The Passing of the Queen
For all the bad habits I’ve picked up along the way — one I’ve still managed to avoid is picking up my phone and doomscrolling either before bed or before rising.
Today, that made for a fairly surreal drive into the office. Because I didn’t know. When the radio came to life, there was talk of The Queen’s visits to New Zealand over the years. I didn’t immediately think too much of it, beyond perhaps that it was perhaps an odd station to be talking about it. I had made it perhaps two roads from home when just how odd it was penetrated the morning pre-coffee fog enough that I thought, ‘Hm’, and changed the station.
Sure enough — they were also talking about the Queen, this time about her dedication to service. And then I knew. No-one had said it yet, but I knew.
I’m not exactly a royalist. I have no particular attraction to the idea of the Commonwealth breaking apart or New Zealand becoming a Republic either; but all to say, I have no strong emotional ties to the Queen or her family.
And yet… Queen Elizabeth II has been a constant in my life.
She was Queen when I was born, and it was beginning to look like she might still be Queen when I died. Until quite recently, when we started to hear of her increasing issues with mobility and general frailty, I had a serious belief that it was certainly possible that Price Charles (soon to be King Charles III) would pass before his mother.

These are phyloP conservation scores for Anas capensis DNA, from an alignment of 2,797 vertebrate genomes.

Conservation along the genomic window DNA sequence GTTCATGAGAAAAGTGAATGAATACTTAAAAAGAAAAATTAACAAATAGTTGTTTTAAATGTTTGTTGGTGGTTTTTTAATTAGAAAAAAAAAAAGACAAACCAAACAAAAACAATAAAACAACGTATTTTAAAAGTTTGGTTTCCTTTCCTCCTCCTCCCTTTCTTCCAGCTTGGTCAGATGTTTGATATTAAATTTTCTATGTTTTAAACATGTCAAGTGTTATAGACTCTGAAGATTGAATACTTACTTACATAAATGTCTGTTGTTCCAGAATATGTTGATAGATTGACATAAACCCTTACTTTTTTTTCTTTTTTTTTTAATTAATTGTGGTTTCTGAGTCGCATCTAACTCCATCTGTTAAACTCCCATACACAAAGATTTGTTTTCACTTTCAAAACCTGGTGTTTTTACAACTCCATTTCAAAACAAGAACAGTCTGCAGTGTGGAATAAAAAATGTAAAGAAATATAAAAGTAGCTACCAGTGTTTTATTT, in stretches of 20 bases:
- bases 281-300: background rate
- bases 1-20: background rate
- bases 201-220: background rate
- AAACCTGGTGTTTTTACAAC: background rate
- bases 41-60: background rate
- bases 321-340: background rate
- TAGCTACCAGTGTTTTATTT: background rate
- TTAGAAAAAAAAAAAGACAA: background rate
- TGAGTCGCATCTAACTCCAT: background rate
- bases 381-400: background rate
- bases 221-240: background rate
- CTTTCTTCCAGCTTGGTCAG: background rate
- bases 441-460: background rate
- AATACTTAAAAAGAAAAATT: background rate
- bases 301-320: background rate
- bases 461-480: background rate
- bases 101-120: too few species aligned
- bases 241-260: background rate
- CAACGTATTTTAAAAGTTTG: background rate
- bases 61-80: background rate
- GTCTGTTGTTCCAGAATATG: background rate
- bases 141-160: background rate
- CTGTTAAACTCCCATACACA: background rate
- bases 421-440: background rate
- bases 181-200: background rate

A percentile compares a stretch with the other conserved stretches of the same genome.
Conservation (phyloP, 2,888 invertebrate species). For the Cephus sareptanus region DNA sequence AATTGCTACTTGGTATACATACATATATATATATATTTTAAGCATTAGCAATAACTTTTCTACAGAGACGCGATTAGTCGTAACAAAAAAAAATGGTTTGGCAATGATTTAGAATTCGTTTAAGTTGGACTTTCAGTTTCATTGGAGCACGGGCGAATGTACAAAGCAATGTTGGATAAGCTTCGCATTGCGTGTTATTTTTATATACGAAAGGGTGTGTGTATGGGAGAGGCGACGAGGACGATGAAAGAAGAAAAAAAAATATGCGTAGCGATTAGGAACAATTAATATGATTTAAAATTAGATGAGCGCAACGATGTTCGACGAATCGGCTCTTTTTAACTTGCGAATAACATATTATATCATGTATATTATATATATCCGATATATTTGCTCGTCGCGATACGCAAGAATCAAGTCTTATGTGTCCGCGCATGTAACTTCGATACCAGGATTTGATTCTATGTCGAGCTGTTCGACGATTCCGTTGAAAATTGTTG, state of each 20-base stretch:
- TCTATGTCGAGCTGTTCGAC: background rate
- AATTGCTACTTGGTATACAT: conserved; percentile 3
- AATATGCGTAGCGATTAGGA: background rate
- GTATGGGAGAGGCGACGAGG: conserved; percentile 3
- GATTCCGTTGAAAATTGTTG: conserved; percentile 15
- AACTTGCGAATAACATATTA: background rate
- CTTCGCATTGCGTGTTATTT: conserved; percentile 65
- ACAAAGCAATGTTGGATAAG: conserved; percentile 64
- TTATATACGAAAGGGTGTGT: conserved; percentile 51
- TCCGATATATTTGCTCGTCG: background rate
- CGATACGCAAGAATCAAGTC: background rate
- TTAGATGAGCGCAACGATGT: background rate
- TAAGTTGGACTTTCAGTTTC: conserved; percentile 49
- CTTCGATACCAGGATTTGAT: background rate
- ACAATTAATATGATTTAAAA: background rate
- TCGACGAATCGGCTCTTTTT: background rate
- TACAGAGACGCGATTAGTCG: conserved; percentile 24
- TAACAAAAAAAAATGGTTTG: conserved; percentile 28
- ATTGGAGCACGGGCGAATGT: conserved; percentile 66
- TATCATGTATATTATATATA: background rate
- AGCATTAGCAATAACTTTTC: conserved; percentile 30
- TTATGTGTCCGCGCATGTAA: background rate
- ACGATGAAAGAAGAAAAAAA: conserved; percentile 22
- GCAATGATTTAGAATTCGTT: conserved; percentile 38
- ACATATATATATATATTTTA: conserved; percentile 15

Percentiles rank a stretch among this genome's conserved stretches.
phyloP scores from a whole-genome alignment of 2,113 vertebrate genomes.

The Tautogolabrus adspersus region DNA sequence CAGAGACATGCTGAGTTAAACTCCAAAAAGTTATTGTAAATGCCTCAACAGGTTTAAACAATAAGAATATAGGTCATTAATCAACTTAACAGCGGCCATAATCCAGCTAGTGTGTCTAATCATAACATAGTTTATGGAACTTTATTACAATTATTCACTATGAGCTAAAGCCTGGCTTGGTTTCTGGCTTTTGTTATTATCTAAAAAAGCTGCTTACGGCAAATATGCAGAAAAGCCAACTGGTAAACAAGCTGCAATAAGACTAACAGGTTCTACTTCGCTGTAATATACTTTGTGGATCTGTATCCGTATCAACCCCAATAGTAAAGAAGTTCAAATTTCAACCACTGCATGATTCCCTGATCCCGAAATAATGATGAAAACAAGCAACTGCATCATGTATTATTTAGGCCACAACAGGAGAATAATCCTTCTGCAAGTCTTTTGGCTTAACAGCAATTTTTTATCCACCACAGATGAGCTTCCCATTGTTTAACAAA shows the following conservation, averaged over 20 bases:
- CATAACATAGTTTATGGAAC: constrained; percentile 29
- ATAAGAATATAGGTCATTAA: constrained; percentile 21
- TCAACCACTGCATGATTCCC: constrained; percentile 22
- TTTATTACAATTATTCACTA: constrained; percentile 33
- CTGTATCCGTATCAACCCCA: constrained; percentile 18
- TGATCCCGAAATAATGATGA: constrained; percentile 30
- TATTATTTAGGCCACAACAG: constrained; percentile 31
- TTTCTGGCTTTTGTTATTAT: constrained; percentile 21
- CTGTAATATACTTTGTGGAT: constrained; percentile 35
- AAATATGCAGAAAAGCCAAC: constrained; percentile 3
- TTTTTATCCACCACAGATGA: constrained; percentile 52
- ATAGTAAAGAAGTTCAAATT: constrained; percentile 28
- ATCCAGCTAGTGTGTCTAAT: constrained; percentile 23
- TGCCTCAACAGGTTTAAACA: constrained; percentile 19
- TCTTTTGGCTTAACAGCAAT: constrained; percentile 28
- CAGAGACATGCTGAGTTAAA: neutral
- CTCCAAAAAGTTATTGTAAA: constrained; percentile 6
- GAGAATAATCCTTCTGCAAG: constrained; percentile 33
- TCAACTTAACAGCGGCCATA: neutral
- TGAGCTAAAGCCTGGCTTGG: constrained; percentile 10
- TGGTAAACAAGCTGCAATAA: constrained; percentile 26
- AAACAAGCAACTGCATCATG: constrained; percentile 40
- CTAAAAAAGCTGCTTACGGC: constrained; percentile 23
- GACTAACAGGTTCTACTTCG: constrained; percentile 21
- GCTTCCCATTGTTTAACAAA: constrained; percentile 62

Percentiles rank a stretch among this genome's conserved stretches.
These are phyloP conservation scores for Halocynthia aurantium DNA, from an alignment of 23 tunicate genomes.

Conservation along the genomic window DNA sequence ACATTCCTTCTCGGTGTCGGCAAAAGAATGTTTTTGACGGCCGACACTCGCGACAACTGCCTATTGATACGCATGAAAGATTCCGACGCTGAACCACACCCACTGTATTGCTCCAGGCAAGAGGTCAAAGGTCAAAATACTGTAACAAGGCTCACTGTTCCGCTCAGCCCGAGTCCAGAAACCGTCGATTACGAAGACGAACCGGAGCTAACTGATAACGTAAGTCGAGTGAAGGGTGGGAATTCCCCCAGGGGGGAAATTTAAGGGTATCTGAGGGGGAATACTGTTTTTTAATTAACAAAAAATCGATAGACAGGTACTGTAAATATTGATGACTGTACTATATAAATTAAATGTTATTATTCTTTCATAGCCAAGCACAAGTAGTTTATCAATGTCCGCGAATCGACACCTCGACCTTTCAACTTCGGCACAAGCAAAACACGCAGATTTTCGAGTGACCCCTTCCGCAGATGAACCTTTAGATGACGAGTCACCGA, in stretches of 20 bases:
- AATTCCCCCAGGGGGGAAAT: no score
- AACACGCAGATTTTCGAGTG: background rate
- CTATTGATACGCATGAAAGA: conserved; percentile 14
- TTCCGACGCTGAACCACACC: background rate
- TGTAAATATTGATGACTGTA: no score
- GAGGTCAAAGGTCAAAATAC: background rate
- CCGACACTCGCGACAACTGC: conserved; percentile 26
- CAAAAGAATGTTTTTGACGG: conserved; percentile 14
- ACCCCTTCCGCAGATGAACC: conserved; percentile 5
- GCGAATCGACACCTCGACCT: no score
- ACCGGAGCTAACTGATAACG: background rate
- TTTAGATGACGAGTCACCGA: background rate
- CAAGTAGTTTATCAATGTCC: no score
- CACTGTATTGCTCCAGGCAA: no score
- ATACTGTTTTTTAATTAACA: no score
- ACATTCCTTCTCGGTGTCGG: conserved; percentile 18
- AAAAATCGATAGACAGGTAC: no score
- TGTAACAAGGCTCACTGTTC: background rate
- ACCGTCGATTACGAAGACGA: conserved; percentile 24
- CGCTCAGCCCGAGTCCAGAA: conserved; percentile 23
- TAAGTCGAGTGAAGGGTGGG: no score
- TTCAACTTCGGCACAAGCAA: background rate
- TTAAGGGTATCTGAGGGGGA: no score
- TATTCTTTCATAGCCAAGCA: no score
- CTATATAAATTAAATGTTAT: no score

Today — and I suspect for a while — coverage of the event is unavoidable short of shutting down all media, but it has at least meant I’ve learnt a few things I didn’t know about the Queen’s affiliations with certain organisations and charities within NZ and perhaps most significantly, what value it is people have placed in the Monarchy continuing to exist.
Namely, the ability of the Monarch to sit above, and apart, from the political squabbles of the day and keep an eye on a picture that extends past the point of the very next general election. Someone who could be a unifying presence, above and beyond an individuals political leanings. By all accounts heard today, the Queen was a very intelligent, and inquisitive person. One who when speaking to our politicians of the day, would offer queries in sometimes surprising directions about almost any subject.
I think most telling, for me, was in hearing some of the Maori leaders who spoke today, and who had met her. They were open in acknowledging that while the institution of the Monarchy represents a difficult past, but still held great respect for the Queen as an individual and the efforts she had put forth, over her lifetime, in helping build a relationship.
So while I’m not hit in the same way, emotionally, as some others have been today — I cannot help but to mark the Queen’s passing, ending a 70 year reign, as a loss.